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Dual-energy CT behavior of heroin, cocaine, and typical adulterants


Laberke, Patrick J; Fornaro, Juergen; Kim, Suk-Kyum; Blum, Simon; Augsburger, Marc; Alkadhi, Hatem; Wildermuth, Simon; Hausmann, Roland; Leschka, Sebastian (2015). Dual-energy CT behavior of heroin, cocaine, and typical adulterants. Forensic Science, Medicine, and Pathology, 11(1):20-28.

Abstract

PURPOSE: To investigate the dual-energy CT behavior of cocaine and heroin and of typical adulterants, and to evaluate the elemental composition of pure cocaine and heroin compared with cocaine and heroin in bodypacks.
METHODS: Pure heroin and pure synthetic cocaine samples, eight different adulterants, and in each case ten different bodypacks containing cocaine or heroin, were imaged at 80, 100, 120, and 140 kVp in a dual source CT system at two different degrees of compression. Two radiologists, blinded to the samples, measured the attenuation. The dual-energy index (DEI) was calculated. We performed atomic mass spectrometry for the elemental analysis of pure cocaine, pure heroin, and heroin and cocaine in bodypacks, and 140 kVp in a dual-source CT system.
RESULTS: Inter- and intra-observer agreement for attenuation measurements was good (r = 0.61-0.72; p < 0.01). The cocaine bodypacks had a positive DEI of 0.029, while the pure drugs and the heroin bodypacks had a negative DEI (-0.051 to -0.027). Levamisole was the only substance which expressed a positive DEI of 0.011, while the remaining adulterants had negative DEIs ranging between -0.015 and -0.215. Atomic mass spectrometry revealed a concentration of tin in the cocaine bodypack that was 67 times higher than in the pure synthetic cocaine sample.
CONCLUSIONS: The different DEIs of bodypacks containing cocaine and heroin allow them to be distinguished with dual-energy CT. Although the material properties of pure cocaine, pure heroin, or common drug extenders do not explain the differences in DEI, tin contamination during illicit natural cocaine production may be a possible explanation.

Abstract

PURPOSE: To investigate the dual-energy CT behavior of cocaine and heroin and of typical adulterants, and to evaluate the elemental composition of pure cocaine and heroin compared with cocaine and heroin in bodypacks.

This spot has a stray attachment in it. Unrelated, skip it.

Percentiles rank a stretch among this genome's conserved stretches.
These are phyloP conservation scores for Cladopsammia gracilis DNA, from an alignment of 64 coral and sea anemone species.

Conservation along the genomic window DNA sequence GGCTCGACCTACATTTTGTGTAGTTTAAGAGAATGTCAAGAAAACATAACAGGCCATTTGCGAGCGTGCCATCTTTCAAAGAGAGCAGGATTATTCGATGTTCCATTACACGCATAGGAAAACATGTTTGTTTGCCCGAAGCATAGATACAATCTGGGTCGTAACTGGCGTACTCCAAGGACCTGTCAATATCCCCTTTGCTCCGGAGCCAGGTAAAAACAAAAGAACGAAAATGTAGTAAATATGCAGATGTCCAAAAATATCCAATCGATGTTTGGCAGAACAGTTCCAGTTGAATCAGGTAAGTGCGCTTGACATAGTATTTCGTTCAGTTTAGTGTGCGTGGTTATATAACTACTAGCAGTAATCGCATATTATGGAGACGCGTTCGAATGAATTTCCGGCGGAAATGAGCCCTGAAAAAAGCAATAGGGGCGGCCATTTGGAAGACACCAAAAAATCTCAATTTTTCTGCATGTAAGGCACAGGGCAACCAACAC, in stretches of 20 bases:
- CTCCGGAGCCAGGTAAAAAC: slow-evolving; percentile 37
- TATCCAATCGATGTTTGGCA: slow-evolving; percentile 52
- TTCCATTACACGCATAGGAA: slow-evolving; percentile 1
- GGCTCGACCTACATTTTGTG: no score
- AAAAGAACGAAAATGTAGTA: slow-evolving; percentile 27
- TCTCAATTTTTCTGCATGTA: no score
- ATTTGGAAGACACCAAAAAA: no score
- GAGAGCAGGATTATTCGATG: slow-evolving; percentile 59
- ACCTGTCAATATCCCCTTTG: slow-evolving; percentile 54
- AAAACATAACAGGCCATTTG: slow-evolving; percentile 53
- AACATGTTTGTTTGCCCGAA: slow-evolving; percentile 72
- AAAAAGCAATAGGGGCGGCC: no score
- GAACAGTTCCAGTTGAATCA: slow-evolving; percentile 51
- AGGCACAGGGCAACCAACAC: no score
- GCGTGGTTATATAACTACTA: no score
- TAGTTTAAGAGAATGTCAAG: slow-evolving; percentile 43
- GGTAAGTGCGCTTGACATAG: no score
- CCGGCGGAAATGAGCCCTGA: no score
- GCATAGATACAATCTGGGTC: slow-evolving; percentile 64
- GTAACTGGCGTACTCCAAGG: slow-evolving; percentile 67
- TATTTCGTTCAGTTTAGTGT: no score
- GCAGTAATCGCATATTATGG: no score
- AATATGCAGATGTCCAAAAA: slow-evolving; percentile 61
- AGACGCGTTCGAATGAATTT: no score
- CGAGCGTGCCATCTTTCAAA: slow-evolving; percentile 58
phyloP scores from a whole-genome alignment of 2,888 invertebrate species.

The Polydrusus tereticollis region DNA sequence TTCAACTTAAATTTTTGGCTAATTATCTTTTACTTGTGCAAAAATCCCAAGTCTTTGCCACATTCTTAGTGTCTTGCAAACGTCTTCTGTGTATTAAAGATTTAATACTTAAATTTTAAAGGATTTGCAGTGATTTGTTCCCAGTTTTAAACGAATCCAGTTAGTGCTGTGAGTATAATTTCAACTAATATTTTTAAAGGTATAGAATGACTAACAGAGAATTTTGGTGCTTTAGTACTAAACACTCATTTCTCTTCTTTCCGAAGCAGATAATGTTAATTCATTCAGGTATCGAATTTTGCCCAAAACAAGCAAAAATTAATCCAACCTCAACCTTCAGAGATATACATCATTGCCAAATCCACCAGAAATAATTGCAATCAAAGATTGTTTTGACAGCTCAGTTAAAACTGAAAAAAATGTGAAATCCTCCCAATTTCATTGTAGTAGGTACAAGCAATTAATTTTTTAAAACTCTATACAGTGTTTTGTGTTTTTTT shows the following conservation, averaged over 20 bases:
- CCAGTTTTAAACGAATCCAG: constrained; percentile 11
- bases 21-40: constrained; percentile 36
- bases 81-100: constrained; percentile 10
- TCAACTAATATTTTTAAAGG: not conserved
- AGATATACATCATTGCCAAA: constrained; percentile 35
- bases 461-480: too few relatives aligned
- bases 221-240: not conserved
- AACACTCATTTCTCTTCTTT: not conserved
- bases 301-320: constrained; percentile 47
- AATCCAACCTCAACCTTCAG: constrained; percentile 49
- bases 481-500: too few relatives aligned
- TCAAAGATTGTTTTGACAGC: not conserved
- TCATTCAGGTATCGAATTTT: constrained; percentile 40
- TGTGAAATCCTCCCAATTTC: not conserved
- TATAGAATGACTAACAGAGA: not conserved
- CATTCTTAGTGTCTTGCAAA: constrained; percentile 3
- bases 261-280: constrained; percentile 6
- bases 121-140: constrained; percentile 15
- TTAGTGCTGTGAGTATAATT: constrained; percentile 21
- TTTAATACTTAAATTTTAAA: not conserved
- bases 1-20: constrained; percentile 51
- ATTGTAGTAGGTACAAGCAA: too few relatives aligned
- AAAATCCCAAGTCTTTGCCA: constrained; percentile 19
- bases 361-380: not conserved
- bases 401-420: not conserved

METHODS: Pure heroin and pure synthetic cocaine samples, eight different adulterants, and in each case ten different bodypacks containing cocaine or heroin, were imaged at 80, 100, 120, and 140 kVp in a dual source CT system at two different degrees of compression. Two radiologists, blinded to the samples, measured the attenuation. The dual-energy index (DEI) was calculated. We performed atomic mass spectrometry for the elemental analysis of pure cocaine, pure heroin, and heroin and cocaine in bodypacks, and 140 kVp in a dual-source CT system.
RESULTS: Inter- and intra-observer agreement for attenuation measurements was good (r = 0.61-0.72; p < 0.01). The cocaine bodypacks had a positive DEI of 0.029, while the pure drugs and the heroin bodypacks had a negative DEI (-0.051 to -0.027). Levamisole was the only substance which expressed a positive DEI of 0.011, while the remaining adulterants had negative DEIs ranging between -0.015 and -0.215. Atomic mass spectrometry revealed a concentration of tin in the cocaine bodypack that was 67 times higher than in the pure synthetic cocaine sample.
CONCLUSIONS: The different DEIs of bodypacks containing cocaine and heroin allow them to be distinguished with dual-energy CT. Although the material properties of pure cocaine, pure heroin, or common drug extenders do not explain the differences in DEI, tin contamination during illicit natural cocaine production may be a possible explanation.

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Item Type:Journal Article, refereed, original work
Communities & Collections:04 Faculty of Medicine > University Hospital Zurich > Clinic for Diagnostic and Interventional Radiology
04 Faculty of Medicine > Institute of Legal Medicine
Dewey Decimal Classification:610 Medicine & health
Language:English
Date:8 January 2015
Deposited On:15 Jan 2015 11:15
Last Modified:05 Apr 2016 18:48
Publisher:Springer
ISSN:1547-769X
Publisher DOI:https://doi.org/10.1007/s12024-014-9643-7
PubMed ID:25566768

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